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PostPosted: 09:55 - 26 Aug 2011    Post subject: Reply with quote

UCRs should be on the LoS or 'List of Streets'.A visit to the County Council Offices should shed some light on any that you have spotted on an OS map.Sometimes UCRs that I have come across in Kent have been shown thus ------ .These warrant a look on the ground,and many of them have a sign saying 'Unsuitable for Vehicles',a sign which was suggested to be erected at each end of such an unmade/unsurfaced road,so as to deter cage drivers from driving their family saloons along them and getting stuck.I seem to remember that it was suggested by the Warboys Commission.

The advice about the TRO (Traffic Regulation Order) is good.Except that should the sign not be there at either end,then the Order ceases to be from that direction.
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BigGun1
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PostPosted: 20:49 - 14 Oct 2011    Post subject: Reply with quote

S wrote:
(Probably) 90% of white roads aren't ridable.

FYI

Other than that this information is pretty solid

my byway database might help, aptly addressed www.bywaydatabase.com


If we ask nicely would you do Cornwall too??
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peter.rounce
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PostPosted: 21:40 - 19 Mar 2012    Post subject: Reply with quote

..and check out my byway map..

Byway Map
http://bywaymap.com

Very Happy
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pete63
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PostPosted: 17:58 - 14 Apr 2012    Post subject: Reply with quote

peter.rounce wrote:
..and check out my byway map..

Byway Map
http://bywaymap.com

Very Happy


Interesting map. What are the colour codes? I assume red is no longer available. The 2 in NW Maidenhead are now restricted byways.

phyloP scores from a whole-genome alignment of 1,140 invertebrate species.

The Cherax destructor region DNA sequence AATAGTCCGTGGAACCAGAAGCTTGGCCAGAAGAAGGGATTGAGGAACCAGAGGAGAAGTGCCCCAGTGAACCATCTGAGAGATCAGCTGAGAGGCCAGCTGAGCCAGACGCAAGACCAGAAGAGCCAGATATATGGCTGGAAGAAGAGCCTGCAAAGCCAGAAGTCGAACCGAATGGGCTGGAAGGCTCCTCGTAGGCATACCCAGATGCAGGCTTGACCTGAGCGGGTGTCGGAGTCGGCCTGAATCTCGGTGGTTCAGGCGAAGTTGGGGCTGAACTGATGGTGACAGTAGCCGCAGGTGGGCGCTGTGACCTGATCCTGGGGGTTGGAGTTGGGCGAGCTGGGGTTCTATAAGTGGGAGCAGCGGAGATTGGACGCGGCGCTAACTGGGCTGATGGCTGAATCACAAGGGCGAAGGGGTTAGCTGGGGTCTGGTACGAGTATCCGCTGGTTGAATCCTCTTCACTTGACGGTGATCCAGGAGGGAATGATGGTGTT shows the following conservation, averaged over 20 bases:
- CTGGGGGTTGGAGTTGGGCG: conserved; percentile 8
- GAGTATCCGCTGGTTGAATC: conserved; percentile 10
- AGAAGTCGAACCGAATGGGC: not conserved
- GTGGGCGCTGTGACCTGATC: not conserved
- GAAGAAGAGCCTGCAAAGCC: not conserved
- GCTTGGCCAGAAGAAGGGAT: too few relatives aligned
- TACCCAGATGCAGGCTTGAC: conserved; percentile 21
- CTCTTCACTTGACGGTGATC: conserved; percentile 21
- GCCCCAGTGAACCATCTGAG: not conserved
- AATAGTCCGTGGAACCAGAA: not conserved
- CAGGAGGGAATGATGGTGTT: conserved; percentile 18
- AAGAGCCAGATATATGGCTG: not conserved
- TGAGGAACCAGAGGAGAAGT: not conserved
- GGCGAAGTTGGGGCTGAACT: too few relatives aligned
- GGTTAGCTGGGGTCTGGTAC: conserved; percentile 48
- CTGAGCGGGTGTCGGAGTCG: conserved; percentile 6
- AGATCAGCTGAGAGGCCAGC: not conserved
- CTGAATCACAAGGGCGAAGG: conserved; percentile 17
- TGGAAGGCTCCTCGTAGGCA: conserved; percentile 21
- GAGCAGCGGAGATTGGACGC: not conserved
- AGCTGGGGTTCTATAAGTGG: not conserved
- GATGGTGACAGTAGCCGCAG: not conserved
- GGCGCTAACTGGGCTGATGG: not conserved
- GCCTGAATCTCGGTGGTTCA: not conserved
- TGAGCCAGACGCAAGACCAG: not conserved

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peter.rounce
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PostPosted: 09:16 - 26 Feb 2013    Post subject: Reply with quote

thanks

green are BOATs / UCRs
red are RBs

orange are unknown
there are not may of these now but they used to be byways and
more up to date information isn't yet available
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F2racerlady
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PostPosted: 11:24 - 30 Dec 2013    Post subject: Reply with quote

White roads shown on OS maps are sometimes private roads - the OS map doesn't make a distinction. I am in Mid Wales, and the OS maps are fairly accurate with ORPAs being UCRs which are legal to ride.

Joining the Trail Riders Fellowship www.trf.org.uk might be a good idea. Local groups usually organise rideouts, and many allow a non-member to join a ride before coughing up his money!

Information about riding legally is hard to find on t'internet because the situation is always changing and is compllicated by laws going back to 1949. So meeting local riders who already have the knowledge is very useful.

Also the TRF have good info on your rights - e.g. did you know that only a policeman in uniform has the right to stop you? I am courteous in that I do stop if I meet another user who wants me to, but if they will not listen to me, then I have no hesitation in riding off.

Most police are ignorant of the law, and the threat of confiscation of your vehicle is often used inappropriately. Police often ignore the fact that they can only threaten you with confiscation (S.59), if you were riding on "land not forming part of a road" or a "footpath, bridleway or restricted byway" AND "causing distress" to other persons in the vicinity.

We are lucky that Mid Wales is good for riding!

Marianne
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shane rutherford
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PostPosted: 08:30 - 02 Aug 2015    Post subject: new to it Reply with quote

haven't been green lane riding before did a lot of mx wen younger and rode bike on rd ever since live in telford looking to go for a ride out welshpool way how do i plan my route Laughing